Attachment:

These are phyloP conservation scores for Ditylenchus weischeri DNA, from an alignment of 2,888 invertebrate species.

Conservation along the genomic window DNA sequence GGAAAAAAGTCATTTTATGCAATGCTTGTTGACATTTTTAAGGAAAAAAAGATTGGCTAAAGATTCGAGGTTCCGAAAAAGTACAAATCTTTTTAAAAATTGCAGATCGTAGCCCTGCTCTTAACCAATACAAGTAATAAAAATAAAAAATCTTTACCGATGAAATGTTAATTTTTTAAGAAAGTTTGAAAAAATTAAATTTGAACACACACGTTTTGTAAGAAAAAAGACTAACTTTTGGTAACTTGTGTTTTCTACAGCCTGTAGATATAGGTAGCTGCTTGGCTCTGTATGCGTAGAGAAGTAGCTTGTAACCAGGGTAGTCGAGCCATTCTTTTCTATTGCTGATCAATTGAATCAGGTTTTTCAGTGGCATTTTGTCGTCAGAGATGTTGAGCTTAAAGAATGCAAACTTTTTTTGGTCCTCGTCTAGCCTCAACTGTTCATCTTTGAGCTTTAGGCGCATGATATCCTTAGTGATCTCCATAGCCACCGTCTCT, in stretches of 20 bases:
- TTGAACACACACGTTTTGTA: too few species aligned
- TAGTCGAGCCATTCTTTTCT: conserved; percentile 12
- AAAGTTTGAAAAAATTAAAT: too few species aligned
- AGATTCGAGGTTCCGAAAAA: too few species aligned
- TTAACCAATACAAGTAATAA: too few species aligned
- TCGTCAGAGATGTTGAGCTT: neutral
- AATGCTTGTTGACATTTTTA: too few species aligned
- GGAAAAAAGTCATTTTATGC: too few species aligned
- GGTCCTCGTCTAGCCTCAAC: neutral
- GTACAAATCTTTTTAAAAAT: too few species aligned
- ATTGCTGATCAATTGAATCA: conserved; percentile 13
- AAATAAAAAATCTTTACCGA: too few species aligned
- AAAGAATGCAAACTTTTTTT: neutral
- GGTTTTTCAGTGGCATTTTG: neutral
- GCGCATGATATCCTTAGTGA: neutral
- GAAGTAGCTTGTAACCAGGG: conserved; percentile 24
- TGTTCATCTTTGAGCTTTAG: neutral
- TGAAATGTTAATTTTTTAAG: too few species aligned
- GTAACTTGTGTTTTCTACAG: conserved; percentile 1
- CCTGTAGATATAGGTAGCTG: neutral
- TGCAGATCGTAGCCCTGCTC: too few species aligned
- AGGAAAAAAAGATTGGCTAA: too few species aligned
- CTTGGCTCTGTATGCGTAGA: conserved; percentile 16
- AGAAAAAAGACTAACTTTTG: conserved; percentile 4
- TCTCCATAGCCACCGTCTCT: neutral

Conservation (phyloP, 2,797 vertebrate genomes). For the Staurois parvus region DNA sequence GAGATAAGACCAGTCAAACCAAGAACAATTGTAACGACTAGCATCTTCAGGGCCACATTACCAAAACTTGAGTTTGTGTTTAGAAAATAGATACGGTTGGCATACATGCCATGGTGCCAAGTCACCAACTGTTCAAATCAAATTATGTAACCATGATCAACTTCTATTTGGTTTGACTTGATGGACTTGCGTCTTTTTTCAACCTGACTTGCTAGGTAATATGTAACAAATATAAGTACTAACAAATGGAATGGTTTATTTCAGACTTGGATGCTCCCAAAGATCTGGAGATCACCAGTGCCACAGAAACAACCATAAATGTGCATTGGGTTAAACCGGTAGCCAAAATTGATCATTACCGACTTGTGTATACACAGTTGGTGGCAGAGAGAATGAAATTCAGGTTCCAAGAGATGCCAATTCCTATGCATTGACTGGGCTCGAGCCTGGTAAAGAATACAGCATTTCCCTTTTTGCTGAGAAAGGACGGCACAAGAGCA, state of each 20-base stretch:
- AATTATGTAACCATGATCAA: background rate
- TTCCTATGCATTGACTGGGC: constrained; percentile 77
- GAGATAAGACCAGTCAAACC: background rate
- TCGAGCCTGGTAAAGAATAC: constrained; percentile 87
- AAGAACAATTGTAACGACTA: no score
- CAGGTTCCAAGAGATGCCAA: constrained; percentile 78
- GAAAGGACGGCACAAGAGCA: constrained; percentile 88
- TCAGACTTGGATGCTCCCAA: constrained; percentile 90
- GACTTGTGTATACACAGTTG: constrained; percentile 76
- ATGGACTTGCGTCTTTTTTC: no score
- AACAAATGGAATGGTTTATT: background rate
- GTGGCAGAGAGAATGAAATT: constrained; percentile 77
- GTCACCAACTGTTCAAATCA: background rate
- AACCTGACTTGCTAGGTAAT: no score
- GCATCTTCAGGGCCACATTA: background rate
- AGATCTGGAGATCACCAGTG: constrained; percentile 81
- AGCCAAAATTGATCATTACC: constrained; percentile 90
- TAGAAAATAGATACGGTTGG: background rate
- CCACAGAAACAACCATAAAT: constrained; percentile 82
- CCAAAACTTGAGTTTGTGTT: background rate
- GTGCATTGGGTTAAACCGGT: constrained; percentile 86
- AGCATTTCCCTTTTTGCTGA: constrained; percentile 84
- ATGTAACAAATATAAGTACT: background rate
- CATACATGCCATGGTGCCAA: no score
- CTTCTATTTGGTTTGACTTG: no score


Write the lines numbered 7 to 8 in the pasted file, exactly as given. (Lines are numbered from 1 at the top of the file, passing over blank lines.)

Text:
- TTAACCAATACAAGTAATAA: too few species aligned
- TCGTCAGAGATGTTGAGCTT: neutral